Rationale: Bronchiectasis guidelines regard treatment to prevent exacerbation and treatment of daily symptoms as separate objectives.
Objective: We hypothesized that patients with greater symptoms would be at higher risk of exacerbations and therefore a treatment aimed at reducing daily symptoms would also reduce exacerbations in highly symptomatic patients.
Methods: An observational cohort of 333 patients from the East of Scotland(2012-2016). Symptoms were either modelled as a continuous variable or patients were classified as high, moderate and low symptom burden(>70, 40-70 and <40 using the SGRQ symptom score). We hypothesised that exacerbation would be reduced in highly symptomatic patients. This was tested in a post-hoc analysis of a randomized trial of inhaled mannitol (N=461 patients) Measurement and Main Results: In the observational cohort daily symptoms were a significant predictor of future exacerbations (rate ratio [RR] 1.10, 95% confidence interval[CI] 1.03-1.17, P=0.005). Patients with high symptom scores had higher exacerbation rates (RR 1.74, 95% CI 1.12-2.72,P=0.01) over 12 months follow-up compared to those with lower symptoms. Inhaled mannitol treatment improved the time to first exacerbation (hazard ratio [HR] 0.56; 95% CI 0.40-0.77; P<0.001) and the proportion of patients remaining exacerbation free for 12 months treatment was higher in the mannitol group (32.7% vs. 14.6%; RR 2.84, 95% CI 1.40-5.76; P=0.003) only in highly symptomatic patients. In contrast no benefit was evident in patients with lower symptom burden.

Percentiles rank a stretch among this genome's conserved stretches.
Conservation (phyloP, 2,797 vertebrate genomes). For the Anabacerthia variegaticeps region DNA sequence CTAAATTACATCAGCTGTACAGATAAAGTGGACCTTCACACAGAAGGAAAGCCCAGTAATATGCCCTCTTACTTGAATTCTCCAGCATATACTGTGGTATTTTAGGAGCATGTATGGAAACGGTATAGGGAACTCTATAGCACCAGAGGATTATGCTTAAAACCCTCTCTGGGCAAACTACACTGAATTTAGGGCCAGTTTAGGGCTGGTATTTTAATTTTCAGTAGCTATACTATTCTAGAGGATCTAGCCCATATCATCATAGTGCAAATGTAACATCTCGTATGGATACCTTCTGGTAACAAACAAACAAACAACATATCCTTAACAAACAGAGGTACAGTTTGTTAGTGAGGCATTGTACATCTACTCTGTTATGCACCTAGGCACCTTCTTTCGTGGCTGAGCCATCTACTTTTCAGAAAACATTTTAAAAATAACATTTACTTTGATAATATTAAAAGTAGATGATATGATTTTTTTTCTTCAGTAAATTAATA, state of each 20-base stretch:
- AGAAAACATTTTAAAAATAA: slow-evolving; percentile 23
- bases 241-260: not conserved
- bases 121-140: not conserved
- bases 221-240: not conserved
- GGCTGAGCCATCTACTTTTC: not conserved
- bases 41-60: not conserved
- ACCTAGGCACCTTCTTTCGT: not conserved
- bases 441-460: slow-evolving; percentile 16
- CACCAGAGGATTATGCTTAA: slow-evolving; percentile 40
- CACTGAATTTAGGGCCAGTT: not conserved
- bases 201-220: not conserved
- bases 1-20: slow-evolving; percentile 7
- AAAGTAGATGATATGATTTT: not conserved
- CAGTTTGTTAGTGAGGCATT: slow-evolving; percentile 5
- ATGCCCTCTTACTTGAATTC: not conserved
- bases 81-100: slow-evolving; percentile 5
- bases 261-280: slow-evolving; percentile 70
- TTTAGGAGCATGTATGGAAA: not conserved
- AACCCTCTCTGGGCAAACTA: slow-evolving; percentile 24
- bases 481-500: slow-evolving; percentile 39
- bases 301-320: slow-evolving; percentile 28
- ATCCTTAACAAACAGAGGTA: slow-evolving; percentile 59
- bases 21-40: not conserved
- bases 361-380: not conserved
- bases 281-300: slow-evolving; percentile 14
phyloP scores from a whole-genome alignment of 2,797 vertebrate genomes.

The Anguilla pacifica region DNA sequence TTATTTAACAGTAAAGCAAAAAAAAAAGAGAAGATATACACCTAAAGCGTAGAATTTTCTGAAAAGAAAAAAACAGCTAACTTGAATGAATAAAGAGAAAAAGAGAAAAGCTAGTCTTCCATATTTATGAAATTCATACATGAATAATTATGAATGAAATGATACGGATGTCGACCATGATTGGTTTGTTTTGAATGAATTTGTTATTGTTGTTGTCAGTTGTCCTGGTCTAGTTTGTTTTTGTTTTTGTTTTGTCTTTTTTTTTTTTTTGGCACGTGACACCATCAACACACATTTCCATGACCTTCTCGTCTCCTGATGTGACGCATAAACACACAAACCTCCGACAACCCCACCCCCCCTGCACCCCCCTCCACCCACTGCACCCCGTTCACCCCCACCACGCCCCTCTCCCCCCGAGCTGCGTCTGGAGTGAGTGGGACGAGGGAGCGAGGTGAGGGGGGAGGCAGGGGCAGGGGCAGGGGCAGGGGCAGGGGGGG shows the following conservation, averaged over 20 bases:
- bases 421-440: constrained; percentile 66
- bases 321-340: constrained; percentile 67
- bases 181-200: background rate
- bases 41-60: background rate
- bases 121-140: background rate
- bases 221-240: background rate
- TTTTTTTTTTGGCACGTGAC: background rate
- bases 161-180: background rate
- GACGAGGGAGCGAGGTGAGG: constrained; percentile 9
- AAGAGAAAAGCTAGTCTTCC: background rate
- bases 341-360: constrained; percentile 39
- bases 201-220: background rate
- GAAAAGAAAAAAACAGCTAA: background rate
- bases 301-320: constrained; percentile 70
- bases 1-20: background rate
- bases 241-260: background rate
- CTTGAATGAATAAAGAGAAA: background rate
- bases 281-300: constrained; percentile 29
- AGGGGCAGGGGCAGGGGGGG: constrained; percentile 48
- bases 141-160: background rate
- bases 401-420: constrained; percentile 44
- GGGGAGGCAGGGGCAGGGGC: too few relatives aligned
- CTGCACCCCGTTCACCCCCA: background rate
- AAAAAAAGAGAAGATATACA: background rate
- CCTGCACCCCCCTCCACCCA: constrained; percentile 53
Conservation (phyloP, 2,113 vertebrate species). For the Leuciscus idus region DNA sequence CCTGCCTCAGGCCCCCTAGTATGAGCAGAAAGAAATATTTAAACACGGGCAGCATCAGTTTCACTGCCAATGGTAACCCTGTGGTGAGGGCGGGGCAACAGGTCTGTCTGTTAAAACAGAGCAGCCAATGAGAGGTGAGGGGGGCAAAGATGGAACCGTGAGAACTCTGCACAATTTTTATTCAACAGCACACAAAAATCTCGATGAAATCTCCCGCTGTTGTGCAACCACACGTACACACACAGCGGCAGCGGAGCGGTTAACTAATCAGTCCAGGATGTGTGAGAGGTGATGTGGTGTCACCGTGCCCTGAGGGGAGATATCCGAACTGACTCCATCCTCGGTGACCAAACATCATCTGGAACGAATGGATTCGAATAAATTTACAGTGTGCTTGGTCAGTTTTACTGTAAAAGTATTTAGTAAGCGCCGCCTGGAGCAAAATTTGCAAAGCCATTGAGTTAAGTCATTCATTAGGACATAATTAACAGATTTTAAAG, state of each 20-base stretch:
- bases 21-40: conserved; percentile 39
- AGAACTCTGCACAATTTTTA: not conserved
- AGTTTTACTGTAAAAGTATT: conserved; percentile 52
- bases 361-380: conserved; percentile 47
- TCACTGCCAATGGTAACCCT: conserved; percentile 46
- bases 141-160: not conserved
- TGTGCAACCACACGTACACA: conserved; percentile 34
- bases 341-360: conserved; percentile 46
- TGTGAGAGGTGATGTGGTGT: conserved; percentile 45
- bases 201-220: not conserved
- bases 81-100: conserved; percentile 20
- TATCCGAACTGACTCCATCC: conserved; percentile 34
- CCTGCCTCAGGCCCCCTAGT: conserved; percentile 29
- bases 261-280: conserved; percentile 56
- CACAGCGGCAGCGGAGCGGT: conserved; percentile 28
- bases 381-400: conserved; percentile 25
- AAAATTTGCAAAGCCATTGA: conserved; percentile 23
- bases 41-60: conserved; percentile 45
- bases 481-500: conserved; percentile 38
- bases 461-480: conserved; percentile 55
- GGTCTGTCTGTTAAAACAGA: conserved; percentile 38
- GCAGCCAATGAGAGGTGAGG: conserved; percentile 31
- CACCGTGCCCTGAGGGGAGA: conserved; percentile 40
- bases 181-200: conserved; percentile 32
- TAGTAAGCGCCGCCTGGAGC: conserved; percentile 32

Conclusions: Highly symptomatic patients are at increased risk of exacerbations, and exacerbation benefit with inhaled mannitol was only evident in patients with high symptom burden.
|Journal||American Journal of Respiratory and Critical Care Medicine|
|Early online date||25 Feb 2020|
|Publication status||E-pub ahead of print - 25 Feb 2020|